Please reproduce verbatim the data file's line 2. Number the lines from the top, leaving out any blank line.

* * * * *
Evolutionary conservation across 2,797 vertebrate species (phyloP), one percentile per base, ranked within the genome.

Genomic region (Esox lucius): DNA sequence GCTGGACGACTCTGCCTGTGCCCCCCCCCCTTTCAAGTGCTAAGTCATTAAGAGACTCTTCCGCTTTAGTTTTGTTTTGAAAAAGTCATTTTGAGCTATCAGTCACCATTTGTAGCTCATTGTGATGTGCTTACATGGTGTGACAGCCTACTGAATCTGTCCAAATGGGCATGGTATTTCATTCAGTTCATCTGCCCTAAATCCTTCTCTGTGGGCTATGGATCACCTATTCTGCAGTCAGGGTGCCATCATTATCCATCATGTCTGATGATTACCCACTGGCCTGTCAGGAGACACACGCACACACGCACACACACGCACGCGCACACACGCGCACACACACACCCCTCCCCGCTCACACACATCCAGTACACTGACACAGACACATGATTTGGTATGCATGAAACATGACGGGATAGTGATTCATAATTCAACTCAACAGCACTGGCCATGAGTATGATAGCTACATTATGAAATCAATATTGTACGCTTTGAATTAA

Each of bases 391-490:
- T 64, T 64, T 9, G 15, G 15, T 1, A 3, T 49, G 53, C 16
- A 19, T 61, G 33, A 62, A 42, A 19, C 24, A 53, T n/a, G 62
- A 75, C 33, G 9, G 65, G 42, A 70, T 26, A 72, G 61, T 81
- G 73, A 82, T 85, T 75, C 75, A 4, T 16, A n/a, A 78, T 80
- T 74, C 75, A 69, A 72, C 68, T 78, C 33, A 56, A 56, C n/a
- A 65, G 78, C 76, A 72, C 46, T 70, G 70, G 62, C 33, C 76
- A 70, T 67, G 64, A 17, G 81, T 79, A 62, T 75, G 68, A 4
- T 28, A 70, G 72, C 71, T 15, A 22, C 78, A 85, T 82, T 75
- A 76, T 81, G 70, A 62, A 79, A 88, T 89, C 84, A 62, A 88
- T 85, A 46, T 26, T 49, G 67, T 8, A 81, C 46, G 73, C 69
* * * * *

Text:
Genomic region (Esox lucius): DNA sequence GCTGGACGACTCTGCCTGTGCCCCCCCCCCTTTCAAGTGCTAAGTCATTAAGAGACTCTTCCGCTTTAGTTTTGTTTTGAAAAAGTCATTTTGAGCTATCAGTCACCATTTGTAGCTCATTGTGATGTGCTTACATGGTGTGACAGCCTACTGAATCTGTCCAAATGGGCATGGTATTTCATTCAGTTCATCTGCCCTAAATCCTTCTCTGTGGGCTATGGATCACCTATTCTGCAGTCAGGGTGCCATCATTATCCATCATGTCTGATGATTACCCACTGGCCTGTCAGGAGACACACGCACACACGCACACACACGCACGCGCACACACGCGCACACACACACCCCTCCCCGCTCACACACATCCAGTACACTGACACAGACACATGATTTGGTATGCATGAAACATGACGGGATAGTGATTCATAATTCAACTCAACAGCACTGGCCATGAGTATGATAGCTACATTATGAAATCAATATTGTACGCTTTGAATTAA